Late Socialism (1956-85): The Forgotten Years between Stalinism and Perestroika
Period: JUly 24-31, 2015
Application deadline: rolling basis
The last three decades of the Soviet Union prior to perestroika have been labelled the time of “thaw” and “stagnation” but also “mature” or “late” socialism. The controversies and legacy of that period have not rendered a simple overarching theory. The Tallinn Summer School in Social and Cultural Studies will bring together leading scholars and PhD students who are interested in discussing the Soviet Union from late 1950s to early 1980s.
The students of the previous epoch of Stalinism have moved on from totalitarian and revisionist paradigms towards more complex analytical approaches; this includes ideological identification, discursive realities, socio-demographic processes, everyday life, and comparative modernization paradigms, to name a few. The scholars of the “thaw” and “stagnation” have followed similar trends. However, inclusive and encompassing theories have often been missing from the conceptualizations of that period when the pillar of state coercion was removed and only the two other pillars of party dictatorship and planned economy remained.
Moreover, late socialism is often squeezed between Stalinism and perestroika both in popular discourses and in many historical research projects. The period is essentially seen as a milder continuation of Stalinism (e.g. in discussions of the nature of regime) or as a prelude to perestroika (e.g. in discussions of consumerism). The political climate in Eastern Europe and the opportunities of archival access have both favoured the study of the first half of the Soviet Union’s existence over its second half. It is time to change that trend. The recent interest in the post war processes of modernization in the West, the preoccupation with the prehistories of deregulation and globalisation, but also with the recent events in Ukraine (Moldova, Georgia), call for revisiting and studying diverse histories of Soviet Union in comparative contexts.
The course addresses, but is not limited to the following questions:
How to make generalizations about late socialism that seems to have spread plurality and diversity of experiences and life-worlds? How to theorize the coexistence of radically different life-worlds?
How to bring together the discussions of ethnic and regional diversity with those of the processes in the urban centres such as Moscow and Leningrad?
To what extent can the Soviet Union of that period be interpreted in the context of the simultaneous Western developments and to what extent should it be a site of “indigenous” theorising? How to look at the period without employing dichotomous – characterizations (free-totalitarian and resistance-collaboration)?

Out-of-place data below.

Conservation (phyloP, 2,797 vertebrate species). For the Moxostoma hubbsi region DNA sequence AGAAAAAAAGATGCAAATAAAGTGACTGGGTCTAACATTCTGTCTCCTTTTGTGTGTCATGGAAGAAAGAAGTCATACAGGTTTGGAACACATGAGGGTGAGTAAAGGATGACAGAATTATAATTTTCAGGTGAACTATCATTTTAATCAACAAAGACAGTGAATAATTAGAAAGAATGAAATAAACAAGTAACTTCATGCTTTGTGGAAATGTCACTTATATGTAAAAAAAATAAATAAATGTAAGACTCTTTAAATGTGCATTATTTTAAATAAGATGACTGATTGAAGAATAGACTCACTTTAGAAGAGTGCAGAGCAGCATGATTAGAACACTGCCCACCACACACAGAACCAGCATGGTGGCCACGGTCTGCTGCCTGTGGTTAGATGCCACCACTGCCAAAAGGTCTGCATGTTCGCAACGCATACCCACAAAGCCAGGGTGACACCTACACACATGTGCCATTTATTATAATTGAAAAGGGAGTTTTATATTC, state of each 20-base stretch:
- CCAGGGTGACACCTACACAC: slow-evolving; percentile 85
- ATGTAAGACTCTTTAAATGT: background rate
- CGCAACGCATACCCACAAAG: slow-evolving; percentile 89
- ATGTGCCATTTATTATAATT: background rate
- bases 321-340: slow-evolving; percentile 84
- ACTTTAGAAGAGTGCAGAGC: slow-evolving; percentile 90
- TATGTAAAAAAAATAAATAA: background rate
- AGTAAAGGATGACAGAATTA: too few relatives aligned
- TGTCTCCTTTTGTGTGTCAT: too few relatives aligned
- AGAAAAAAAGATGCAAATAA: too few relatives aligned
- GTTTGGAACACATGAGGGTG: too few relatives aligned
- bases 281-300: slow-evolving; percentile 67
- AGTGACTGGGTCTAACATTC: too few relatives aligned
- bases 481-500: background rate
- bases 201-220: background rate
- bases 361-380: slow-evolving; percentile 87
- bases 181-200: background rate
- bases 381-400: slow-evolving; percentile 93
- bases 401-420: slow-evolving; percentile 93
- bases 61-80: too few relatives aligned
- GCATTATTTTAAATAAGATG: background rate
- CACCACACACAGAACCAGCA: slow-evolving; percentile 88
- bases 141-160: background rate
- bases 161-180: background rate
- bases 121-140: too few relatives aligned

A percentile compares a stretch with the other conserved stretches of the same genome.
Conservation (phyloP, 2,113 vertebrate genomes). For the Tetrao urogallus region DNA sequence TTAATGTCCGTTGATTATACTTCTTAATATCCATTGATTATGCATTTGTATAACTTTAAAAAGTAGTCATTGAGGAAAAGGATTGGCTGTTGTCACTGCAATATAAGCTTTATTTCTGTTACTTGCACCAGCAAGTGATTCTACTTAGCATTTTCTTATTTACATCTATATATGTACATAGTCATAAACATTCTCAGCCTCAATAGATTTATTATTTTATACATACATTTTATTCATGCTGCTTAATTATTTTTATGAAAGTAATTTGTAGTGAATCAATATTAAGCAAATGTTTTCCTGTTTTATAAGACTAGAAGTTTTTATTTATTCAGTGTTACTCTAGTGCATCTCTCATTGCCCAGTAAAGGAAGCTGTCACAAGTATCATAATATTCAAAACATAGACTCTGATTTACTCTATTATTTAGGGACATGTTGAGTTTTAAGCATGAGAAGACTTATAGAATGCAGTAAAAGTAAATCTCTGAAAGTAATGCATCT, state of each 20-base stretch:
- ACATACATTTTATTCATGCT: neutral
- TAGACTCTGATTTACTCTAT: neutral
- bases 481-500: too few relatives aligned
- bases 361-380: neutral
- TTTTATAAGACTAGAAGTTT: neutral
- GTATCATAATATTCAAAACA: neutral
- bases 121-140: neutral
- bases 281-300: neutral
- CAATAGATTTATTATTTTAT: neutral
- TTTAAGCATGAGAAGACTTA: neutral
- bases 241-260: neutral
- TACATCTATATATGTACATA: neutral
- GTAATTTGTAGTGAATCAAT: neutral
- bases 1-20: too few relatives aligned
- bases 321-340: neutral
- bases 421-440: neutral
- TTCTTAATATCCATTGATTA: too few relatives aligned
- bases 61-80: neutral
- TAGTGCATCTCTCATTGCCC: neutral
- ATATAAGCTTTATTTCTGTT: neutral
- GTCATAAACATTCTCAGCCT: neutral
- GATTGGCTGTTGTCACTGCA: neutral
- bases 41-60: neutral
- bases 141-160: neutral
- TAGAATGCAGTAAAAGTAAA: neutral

How to overcome national borders in research that have emerged and solidified in Eastern Europe since the end of the USSR? How to draw upon the studies of the Eastern Bloc countries and help to push the studies of socialism further in their European, perhaps even global, dimension?
How to apply and adapt current general historical research trends such as histoire croisee, or histories of transfers, emotions, senses, and environment to the study of late Socialism?
The course provides the students methodological and practical knowledge on most relevant theories and approaches to the period of late socialism. It is designed to build up both analytical and practical skills, consisting of an intense series of plenary lectures and seminars and combining macro-level discussions with case studies and student workshops.
Faculty includes Juliane Fürst (University of Bristol and Harvard University Davies Center), Polly Jones (University of Oxford), Catriona Kelly (University of Oxford, President of ASEEES) and Alexei Yurchak (University of California, Berkeley) as key-note speakers. The rest of faculty combines local and foreign researchers from the fields of art history, post-colonial studies, history of Soviet ethnicity and identity, science, urbanity, media consumption, and local elites, among the other themes.
The course is designed for PhD students in the Humanities and Social Sciences; however, motivated MA students and non-degree scholars are also welcome to apply. A maximum of 30-35 students will be accepted. Participants should have at least an intermediate level of English as this will be the language of instruction. Students are expected to do some preparatory reading in order to participate in the seminars and workshops. They also have an option (not compulsory) to present their own research during student colloquia.
To apply, please register and fill the space for 300-500 word introduction in the application. This introduction should include a short CV, your motivation statement, and a title and a short description of your presentation (if applicable). Should there be more applicants than the course can accept, the choice will be made based on the CVs and (where applicable) on the interest of the presentation abstracts provided.
Upon full participation with student presentation and 1000-word reflection paper or 2500-word final essay (and no student presentation), students will be awarded 6 ECTS points
Non-refundable registration fee is 80 EUR and should be paid after acceptance to the course (members of The Estonian Graduate School of Culture Studies and Arts are exempt from the registration fee). A small number of fee waivers may be additionally available upon well-motivated request (based on separate motivation letter to Teet Teinemaa).
Accommodation and meals are not included in the fee.
Information & contacts
Inquiries on registration